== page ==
9th Day of Christmas

Two weeks ago, I got the chance to speak with the director of Cara Trust, Chris Woolls. Incredibly committed to the cause, Chris has worked in the field for 20 years and counting.

Cara Trust serves as a support centre for those living with HIV. Though they’re based in Kensington and Chelsea, people from any borough in London are welcome to access their services. They’ve narrowed their focus to supporting over 50-year old’s because they’ve found that this age group is most in need of support. This is because this age group faces two issues; HIV and ageing. In addition, many over 50’s are reluctant to access general support services because they have to disclose their HIV positive status. Chris added, “It wasn’t long ago that gay men were considered criminals.”

The 1967 Sexual Offences Act decriminalised homosexuality in some cases; it did not legalize homosexuality. The act provided new freedom, but it didn’t stop harassment and only changed the charges named when arresting gay men. This puts them in an especially difficult place when it comes to getting the care they need. Chris aptly put it, “Particularly for over 50’s we try to meet the needs when they arise because, if not us, then who?”

Having previously worked at a larger charity, Chris said he preferred working at a smaller charity like Cara Trust because of the proximity to the clients. He said working in a smaller charity enabled him to be more in touch with the needs of their beneficiaries. Working closely with beneficiaries ensures that Cara Trust can identify and meet as many needs as possible; a main goal of the organisation. They’ve curated a suite of services to ensure this including; a wide range of housing solutions, HIV and ageing health seminars programme, one-to-one buddy programs for isolated older people, expert social workers who provide casework and advocacy, and small grants advocacy volunteers to acquire items such as cookers, fridges, or home adaptations. They also provide peer support groups where individuals can meet up to share a meal and have a nice chat and have recently opened a foodbank for older people with no recourse to public funds. When asked what Chris is most proud of he said he’s most proud when he begins to see people less. He explained that when an individual becomes less reliant on Cara Trust, or fully self-sufficient, it’s the most incredible thing to see.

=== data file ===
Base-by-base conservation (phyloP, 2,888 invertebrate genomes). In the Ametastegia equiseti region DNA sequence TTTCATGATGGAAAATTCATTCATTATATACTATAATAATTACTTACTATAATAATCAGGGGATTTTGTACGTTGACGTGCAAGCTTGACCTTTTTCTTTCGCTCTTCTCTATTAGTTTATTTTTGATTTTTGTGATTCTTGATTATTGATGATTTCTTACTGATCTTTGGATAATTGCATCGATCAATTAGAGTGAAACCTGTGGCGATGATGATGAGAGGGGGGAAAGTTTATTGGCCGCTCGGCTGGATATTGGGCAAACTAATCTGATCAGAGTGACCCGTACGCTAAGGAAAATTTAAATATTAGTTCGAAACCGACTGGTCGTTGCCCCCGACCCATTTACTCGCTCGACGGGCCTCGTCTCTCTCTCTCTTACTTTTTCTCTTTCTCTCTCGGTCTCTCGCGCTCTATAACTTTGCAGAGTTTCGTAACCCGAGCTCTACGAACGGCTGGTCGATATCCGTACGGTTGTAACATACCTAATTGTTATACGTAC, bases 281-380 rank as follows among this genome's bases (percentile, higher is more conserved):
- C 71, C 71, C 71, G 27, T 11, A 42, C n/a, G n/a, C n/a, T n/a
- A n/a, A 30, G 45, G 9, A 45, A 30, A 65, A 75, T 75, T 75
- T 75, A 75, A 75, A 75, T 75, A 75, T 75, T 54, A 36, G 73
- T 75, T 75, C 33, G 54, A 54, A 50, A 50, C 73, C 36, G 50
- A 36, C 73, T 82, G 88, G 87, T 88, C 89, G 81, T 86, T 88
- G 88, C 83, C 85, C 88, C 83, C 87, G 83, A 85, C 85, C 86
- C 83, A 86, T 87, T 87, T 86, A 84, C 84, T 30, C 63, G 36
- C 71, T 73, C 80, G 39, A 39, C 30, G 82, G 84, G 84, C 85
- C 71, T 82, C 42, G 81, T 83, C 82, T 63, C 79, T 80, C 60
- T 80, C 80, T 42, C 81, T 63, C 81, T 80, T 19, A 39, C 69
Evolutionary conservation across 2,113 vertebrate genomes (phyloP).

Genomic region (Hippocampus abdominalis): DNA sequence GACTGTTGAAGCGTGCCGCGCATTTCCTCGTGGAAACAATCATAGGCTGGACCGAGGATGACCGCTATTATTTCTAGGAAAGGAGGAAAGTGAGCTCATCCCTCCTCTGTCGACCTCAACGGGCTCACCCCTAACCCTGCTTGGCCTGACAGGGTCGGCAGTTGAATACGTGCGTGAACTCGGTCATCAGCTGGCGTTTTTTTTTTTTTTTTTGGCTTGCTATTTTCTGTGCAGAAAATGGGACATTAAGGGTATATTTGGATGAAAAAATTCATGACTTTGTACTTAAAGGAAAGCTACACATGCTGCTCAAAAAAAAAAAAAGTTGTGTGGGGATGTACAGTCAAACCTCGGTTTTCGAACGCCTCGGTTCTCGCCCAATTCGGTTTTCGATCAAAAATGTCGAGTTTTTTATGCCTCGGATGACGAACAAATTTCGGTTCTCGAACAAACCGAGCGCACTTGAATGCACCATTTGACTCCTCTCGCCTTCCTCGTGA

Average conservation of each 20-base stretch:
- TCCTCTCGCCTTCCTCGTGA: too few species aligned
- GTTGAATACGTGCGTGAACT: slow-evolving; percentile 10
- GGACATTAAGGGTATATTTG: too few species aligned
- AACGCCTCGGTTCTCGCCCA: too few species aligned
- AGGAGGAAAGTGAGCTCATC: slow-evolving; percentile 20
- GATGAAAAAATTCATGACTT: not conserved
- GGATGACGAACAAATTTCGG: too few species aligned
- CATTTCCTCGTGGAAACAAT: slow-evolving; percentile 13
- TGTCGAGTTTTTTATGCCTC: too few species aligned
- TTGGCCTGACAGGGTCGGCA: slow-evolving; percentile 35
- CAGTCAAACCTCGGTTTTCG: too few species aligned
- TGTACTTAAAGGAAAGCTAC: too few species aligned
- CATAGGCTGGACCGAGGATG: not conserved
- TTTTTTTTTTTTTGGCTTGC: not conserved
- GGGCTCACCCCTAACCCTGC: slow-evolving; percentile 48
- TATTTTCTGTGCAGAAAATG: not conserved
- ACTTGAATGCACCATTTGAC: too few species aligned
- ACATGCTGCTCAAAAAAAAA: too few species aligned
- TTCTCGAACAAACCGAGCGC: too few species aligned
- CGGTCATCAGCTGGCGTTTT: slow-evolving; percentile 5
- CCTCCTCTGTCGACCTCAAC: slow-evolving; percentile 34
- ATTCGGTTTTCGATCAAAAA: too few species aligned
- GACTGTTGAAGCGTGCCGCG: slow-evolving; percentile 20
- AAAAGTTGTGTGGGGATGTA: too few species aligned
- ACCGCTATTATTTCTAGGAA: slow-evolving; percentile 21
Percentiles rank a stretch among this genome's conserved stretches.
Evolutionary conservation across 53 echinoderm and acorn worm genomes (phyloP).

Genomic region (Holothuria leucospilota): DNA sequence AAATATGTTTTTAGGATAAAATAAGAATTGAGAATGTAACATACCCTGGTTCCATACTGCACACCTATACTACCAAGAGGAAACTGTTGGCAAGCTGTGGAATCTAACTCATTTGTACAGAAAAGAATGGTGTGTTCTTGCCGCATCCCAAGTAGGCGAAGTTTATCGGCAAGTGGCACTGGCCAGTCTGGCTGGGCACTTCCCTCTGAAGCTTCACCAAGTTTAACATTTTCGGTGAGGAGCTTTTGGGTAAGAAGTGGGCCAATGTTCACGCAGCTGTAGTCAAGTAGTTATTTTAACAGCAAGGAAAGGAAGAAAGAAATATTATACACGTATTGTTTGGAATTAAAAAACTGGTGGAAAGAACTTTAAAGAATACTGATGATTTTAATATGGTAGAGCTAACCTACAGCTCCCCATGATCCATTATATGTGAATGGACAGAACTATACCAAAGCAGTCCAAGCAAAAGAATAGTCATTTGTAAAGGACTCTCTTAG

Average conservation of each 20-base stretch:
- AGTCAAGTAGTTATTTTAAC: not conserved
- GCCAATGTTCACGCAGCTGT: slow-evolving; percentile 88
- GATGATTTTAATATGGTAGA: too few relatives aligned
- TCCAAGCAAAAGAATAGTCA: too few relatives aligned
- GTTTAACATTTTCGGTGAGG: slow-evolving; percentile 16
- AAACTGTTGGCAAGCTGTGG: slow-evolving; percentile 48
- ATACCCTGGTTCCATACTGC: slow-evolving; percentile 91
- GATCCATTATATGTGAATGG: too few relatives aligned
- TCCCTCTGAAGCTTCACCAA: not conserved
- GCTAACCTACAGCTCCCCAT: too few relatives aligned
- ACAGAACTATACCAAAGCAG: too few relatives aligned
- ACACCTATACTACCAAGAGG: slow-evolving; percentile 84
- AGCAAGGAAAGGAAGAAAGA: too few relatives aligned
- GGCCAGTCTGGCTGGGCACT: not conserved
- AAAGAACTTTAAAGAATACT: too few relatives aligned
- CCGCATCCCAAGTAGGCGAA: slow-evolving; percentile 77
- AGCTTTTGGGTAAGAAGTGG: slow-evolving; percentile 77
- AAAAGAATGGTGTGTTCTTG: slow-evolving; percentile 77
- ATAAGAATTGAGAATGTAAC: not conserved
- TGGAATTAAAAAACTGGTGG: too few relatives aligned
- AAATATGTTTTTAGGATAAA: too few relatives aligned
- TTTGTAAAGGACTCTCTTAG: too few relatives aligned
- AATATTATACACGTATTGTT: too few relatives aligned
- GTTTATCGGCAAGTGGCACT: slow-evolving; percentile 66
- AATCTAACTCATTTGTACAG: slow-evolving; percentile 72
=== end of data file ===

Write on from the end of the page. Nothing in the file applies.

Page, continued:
An example of such a case is Mr X, written in Chris’ words.

When we first met him he was homeless having recently moved back to London, completely broke, and starting to suffer quite severe mobility impairment. All this on top of his HIV. He has no family in London.

He was, understandably, quite tearful as he felt his life was falling apart around him at a time when he was approaching his late 60s. He himself put it succinctly when he told me ‘I can’t quite believe it’s come to this as I retire’.

We immediately started putting together a plan with him, to help him through his short-term and long-term needs. This included:

  • Inviting him to join our regular peer-support and 50+ social groups.
  • Raising funds to send him on a Christmas respite break, so that he wouldn’t be alone at that time of year.
  • Advising and supporting him with his homeless issue – he’s now living in a great sheltered housing scheme by the Thames.
  • Raising funds for a special chair for his new flat, which makes it easier for him to stand up out of the chair, and for a laptop which helps him communicate more with family members far away.
  • Visiting him at home and in hospital when he underwent a hip replacement operation.

Last time I popped round to see him he reflected on all this and another tear came to his eye. This time I’m glad it wasn’t borne of the frustration that they were previously.